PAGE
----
While these potential gains are impressive, transformative technologies such as generative AI are also likely to create disruptions and challenges.
Here are some concerns to reflect on for the future:
Critical Canadian infrastructure
Generative AI could put pressure on existing vulnerabilities in critical IT infrastructure. The use of generative AI applications by business, government, and the public relies on domestic infrastructure like overland fibre-optic cables and data centres. Data centres are projected to grow tenfold from 2022 to 2032. A large portion of this growth will likely be due to generative AI. Data centre distribution in Canada is already highly concentrated: the majority of data centres are located in Montreal and Toronto. This means that a critical event in either of those cities could knock out the Internet in large parts of Canada. This could become problematic in a future where data centre attacks by state actors, extremist groups, or lone actors become more common.
Many areas of Canada could still attract data centre investors in the short term, but the need to access strategic resources may compete with the green transition. Compared to most countries, Canada has cheap and renewable hydroelectric power, and a cool climate. This might reduce data centre cooling costs and allow AI companies to advertise a reduced carbon footprint. However, access to strategic metals, land, water, and regional power supply may become an increasingly contentious policy issue as data centre demand increases over the next decade. More data centres, for example, could lead to more emissions and e-waste, and more calls for environmental regulation. Economic pressure to expand data centres may also compete with a transition to green energy. This is because data centre hardware uses many of the same strategic minerals found in solar panels, electric batteries, and other green tech.
Labour and market conditions
Generative AI could partially or wholly automate creative and language work. It is more likely to “augment” technical and knowledge work. Trades are least likely to be affected. Generative AI could dramatically reshape and perhaps automate a narrow subset of job roles that rely on creative and language work. These jobs include graphic design, copywriting, and to some extent, technical writing, editing, and music composition. In the next five years, augmentation is more likely for roles where generative AI adds to the quality and quantity of work done by humans: IT specialist, software developer, finance and accounting professional, architect, receptionist, customer service representative, technician, and engineer. Generative AI will also plausibly augment the roles of business executive, scientist, and policy analyst in areas such as ideation, hypothesis development, summarization, and decision making. Impacts are likely to be quite small in the trades.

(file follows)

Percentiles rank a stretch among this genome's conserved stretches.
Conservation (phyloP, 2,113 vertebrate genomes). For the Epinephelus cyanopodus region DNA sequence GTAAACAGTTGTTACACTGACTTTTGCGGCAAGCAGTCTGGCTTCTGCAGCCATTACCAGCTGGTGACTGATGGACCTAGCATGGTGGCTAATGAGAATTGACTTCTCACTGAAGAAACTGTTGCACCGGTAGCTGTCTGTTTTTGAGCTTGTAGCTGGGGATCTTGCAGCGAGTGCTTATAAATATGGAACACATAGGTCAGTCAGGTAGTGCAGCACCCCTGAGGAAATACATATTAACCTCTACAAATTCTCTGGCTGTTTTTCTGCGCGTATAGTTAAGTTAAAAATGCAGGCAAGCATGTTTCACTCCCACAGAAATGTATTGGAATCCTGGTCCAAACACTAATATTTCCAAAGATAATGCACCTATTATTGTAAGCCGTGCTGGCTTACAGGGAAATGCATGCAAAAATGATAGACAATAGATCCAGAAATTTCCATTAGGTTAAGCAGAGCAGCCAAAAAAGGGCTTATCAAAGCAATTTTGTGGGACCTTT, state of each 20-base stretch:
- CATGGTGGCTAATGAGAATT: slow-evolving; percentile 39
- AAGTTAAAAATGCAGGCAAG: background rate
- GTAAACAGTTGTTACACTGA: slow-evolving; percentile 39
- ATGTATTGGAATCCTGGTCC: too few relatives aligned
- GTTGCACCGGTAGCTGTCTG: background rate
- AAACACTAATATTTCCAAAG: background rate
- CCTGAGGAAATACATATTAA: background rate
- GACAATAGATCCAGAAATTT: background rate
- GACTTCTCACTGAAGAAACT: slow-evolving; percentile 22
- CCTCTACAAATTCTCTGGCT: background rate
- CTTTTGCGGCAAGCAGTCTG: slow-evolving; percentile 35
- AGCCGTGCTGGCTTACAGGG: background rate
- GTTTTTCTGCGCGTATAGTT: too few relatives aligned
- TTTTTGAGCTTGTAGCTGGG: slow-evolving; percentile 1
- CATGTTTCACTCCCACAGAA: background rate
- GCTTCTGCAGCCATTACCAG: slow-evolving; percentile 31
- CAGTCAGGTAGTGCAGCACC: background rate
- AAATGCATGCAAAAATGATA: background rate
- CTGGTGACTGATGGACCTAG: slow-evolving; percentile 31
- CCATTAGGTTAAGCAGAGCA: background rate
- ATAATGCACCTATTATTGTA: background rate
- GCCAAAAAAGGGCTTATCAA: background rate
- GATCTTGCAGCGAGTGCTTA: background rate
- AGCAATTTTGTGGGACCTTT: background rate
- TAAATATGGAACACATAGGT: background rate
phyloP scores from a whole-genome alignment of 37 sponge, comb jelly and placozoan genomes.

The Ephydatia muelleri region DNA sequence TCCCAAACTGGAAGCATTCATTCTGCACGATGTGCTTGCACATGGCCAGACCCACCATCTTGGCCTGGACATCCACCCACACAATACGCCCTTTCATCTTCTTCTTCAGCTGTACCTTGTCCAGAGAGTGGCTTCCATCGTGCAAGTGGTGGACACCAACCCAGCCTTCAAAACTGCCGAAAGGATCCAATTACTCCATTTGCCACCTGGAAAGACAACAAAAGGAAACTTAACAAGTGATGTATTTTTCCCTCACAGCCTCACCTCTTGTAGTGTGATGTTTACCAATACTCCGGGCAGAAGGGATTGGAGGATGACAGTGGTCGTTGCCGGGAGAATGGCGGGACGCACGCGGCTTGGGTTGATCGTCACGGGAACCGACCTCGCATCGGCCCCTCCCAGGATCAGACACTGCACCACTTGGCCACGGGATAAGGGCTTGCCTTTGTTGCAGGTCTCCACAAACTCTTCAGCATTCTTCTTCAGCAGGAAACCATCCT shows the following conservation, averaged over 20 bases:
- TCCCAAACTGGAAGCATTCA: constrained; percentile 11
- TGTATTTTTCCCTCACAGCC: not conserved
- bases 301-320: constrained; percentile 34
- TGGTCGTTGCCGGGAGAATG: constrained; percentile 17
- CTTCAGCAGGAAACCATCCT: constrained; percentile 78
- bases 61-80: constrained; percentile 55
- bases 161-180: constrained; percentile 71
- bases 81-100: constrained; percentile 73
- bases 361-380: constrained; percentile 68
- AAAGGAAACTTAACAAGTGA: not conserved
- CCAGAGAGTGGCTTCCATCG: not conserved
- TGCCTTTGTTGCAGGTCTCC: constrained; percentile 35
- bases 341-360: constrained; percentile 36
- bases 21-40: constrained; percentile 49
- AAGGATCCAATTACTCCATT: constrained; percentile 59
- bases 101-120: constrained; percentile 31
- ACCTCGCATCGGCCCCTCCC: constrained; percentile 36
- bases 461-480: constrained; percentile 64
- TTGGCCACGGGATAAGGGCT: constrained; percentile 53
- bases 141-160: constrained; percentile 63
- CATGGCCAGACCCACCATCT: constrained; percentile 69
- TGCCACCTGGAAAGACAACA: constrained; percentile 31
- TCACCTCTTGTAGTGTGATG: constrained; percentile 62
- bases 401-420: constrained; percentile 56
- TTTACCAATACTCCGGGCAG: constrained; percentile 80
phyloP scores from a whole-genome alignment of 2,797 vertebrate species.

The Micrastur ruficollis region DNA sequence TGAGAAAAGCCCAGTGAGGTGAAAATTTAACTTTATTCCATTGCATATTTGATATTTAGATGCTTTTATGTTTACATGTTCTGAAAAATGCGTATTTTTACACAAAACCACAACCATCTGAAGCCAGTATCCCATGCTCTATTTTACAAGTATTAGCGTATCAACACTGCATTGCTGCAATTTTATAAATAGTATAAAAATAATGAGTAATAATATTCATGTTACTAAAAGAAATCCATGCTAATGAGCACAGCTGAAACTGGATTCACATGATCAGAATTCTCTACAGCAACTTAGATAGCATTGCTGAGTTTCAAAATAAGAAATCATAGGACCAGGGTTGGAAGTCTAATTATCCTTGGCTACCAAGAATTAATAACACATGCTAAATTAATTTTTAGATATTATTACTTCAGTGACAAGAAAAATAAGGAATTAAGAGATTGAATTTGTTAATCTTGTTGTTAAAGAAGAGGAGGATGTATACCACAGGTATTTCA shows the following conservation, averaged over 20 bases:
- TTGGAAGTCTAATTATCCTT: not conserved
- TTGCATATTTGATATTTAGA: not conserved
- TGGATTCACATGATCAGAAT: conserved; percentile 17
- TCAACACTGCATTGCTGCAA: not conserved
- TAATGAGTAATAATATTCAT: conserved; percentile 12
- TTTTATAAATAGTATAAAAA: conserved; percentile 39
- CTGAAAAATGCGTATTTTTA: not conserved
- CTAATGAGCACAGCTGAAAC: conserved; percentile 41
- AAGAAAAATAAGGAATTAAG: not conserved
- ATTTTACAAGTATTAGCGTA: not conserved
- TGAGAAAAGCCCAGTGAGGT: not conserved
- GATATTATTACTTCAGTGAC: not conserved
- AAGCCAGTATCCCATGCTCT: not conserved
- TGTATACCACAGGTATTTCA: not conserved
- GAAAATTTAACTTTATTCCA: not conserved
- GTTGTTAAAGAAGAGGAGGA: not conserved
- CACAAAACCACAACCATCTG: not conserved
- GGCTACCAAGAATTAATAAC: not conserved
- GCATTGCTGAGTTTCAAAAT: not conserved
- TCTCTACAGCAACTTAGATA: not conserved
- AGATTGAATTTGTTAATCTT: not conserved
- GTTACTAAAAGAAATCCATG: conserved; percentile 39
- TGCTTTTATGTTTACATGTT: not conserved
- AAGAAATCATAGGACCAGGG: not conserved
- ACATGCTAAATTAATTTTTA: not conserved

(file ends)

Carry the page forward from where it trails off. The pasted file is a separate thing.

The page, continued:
Generative AI may partially or fully automate many technical coding tasks. This could reduce wages and lead to layoffs in what were once considered “highly-skilled” tech jobs. Generative AI systems can now solve complex coding problems in a variety of technical languages with minimal human prompting. The ability of GPT-4 to write targeted programs that rely on public code libraries, for example, “favorably compares to the average software engineer’s ability.” AI-generated code may also be easier for humans to read and follow. For example, it can automatically generate plain-language documentation that describes the function of each section of code in a way that can be standardized. These enhanced capabilities could lead to lower wages in highly paid tech jobs, or even reduced employment.
It could be challenging for fields with concerns about liability due to privacy violations and errors of judgment to adopt generative AI support tools. Areas such as medicine, law, banking, and finance, may require humans to verify AI-generated information in order to adhere to professional codes of conduct. Making such tools more reliable with results that are easier to interpret could promote greater adoption in these fields.
The use of specialized generative AI technologies could lead to market concentration or megafirms in fields where none existed previously. The development of tailor-made models of generative AI trained on proprietary data could promote uptake in specialized fields. Generative AI could spark profound changes in industries like law, if technology can handle a large proportion of the work reliably. However, the costs of adopting these technologies could limit their uptake to large organizations, which might lead to the development of megafirms.
Content production and processing